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Rubio Demands Sanctions Vote on Iran

5:01 PM, Feb 26, 2014 • By DANIEL HALPER
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Marco Rubio delivered a speech on Iran on the Senate floor and called on Congress to take action:

"I think that this opposition to additional sanctions is part of a pattern of flawed foreign policy decisions on behalf of this administration. One that’s largely been built on the false assumption that our problems in the world were caused by an America that was too engaged, too involved, too opinionated, was providing too much leadership and direction, when the fact the opposite now is true," said Rubio.

“Many of the conflicts that are happening around the world today are the result of the chaos left behind by this administration’s unclear foreign policy. Many of our allies now openly question — and I can tell you from my travels, privately, strongly question — whether America’s assurances remain viable and whether we can continue to be relied upon in the agreements we’ve made in the past to provide collective security for ourselves and our allies. And when you leave a vacuum, it’s going to be filled. And what it’s being filled by right now are some of the most tyrannical governments on the planet. Look what’s happened with Moscow over the last five years. Moscow viewed the whole reset strategy of the United States under this President not as an opportunity to engage us, but as an opportunity to try to get an upper hand on us.

“Look what’s happened in the Asian Pacific region, where the Chinese regional ambitions to drive the U.S. out have grown exponentially, as have their capabilities. Meanwhile our partners in the region, while they welcome the rhetoric of a pivot, quite frankly, question whether we’ll have the capability to carry it out. And certainly in the Middle East, an incoherent foreign policy with regards to Syria, left open a space in Syria, ungoverned space, where foreign jihadists have poured into that country and have now basically converted entire parts of Syria as the premier operational space for global jihadists to train and operate.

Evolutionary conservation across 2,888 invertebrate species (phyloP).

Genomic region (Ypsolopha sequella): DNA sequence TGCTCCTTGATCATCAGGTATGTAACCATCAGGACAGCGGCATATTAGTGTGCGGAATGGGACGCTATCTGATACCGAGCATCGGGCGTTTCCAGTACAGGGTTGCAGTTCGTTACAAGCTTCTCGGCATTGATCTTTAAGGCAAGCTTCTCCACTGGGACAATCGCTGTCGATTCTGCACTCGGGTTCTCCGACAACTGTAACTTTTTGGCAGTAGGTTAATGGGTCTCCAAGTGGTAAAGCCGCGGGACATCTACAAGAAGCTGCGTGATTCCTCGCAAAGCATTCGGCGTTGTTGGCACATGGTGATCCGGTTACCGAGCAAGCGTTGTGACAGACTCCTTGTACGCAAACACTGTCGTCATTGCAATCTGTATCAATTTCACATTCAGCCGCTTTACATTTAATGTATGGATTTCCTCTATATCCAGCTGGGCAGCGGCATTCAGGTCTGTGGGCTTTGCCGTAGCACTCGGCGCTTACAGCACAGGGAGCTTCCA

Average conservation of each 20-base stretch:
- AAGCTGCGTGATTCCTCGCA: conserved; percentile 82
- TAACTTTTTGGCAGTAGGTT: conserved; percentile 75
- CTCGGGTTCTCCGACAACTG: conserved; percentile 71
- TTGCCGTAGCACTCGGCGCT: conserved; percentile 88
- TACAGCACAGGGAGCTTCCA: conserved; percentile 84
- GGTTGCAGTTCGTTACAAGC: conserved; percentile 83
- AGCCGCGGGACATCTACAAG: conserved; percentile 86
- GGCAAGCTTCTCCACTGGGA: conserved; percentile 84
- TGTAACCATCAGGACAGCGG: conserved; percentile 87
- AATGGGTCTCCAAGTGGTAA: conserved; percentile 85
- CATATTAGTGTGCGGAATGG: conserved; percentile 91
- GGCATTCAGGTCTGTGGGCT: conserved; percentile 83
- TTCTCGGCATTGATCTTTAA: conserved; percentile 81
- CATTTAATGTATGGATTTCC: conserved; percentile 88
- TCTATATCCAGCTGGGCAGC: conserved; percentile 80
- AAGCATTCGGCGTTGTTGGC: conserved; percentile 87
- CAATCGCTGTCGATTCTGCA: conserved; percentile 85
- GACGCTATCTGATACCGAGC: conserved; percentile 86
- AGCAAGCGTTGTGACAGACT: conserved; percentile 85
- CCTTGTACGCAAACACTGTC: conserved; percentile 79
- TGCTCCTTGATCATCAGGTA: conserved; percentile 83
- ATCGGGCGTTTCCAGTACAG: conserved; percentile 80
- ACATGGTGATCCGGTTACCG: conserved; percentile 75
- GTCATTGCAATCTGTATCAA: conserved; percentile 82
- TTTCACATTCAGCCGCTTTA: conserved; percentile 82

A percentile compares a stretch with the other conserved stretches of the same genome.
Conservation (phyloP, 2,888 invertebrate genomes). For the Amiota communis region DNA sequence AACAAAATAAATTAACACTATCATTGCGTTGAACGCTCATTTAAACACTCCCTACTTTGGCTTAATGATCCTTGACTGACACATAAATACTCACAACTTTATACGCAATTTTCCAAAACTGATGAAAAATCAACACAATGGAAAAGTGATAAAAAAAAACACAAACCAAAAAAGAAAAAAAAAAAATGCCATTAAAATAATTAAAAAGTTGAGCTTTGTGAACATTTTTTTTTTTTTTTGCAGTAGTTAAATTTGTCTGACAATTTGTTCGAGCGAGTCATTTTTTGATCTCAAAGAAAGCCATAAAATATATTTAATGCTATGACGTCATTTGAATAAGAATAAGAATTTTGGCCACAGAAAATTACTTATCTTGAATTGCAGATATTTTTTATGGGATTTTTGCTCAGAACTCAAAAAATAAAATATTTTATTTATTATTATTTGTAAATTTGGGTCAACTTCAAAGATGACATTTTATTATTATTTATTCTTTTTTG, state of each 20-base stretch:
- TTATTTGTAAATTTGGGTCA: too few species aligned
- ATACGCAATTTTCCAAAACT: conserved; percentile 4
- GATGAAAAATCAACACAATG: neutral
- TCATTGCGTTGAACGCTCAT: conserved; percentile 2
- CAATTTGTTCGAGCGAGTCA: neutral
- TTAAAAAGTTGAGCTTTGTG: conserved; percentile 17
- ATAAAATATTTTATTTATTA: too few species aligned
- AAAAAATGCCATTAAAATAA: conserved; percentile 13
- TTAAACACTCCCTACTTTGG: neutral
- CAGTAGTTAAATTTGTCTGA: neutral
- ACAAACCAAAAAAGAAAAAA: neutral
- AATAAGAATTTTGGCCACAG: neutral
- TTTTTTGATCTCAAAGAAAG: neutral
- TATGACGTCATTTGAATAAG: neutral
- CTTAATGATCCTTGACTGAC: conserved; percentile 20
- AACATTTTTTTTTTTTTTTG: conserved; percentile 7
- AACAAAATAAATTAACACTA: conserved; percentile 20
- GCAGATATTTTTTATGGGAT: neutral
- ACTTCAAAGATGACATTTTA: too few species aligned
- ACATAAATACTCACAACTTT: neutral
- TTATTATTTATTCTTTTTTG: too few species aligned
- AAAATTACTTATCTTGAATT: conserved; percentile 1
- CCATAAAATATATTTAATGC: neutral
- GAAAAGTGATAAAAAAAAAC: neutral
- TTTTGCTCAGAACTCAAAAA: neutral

“And now Iran. The situation in Iran, to use a colloquial term, is freaking out all the other countries in that region who have no illusions about who Iran truly is. They know exactly who these people are and they are baffled how the most powerful and informed government on the planet doesn’t realize what they realized a long time ago: That you’re not dealing with a responsible government here in Iran. You are dealing with a nation that openly supports terrorism as a tool of statecraft. That openly has shown their indications that they want to develop a nuclear weapons capability so they can become untouchable and the dominant power in that region. And if we don’t impose additional sanctions, if we don’t put in place a mechanism for additional sanctions to take place, I submit to you, by the time this negotiation that’s going on with the Iranians reaches an end point, it will become irrelevant because by that point in time, even if you wanted to impose more sanctions, it will be impossible to do because so many other countries will have now reengaged with commercial transactions with Iran.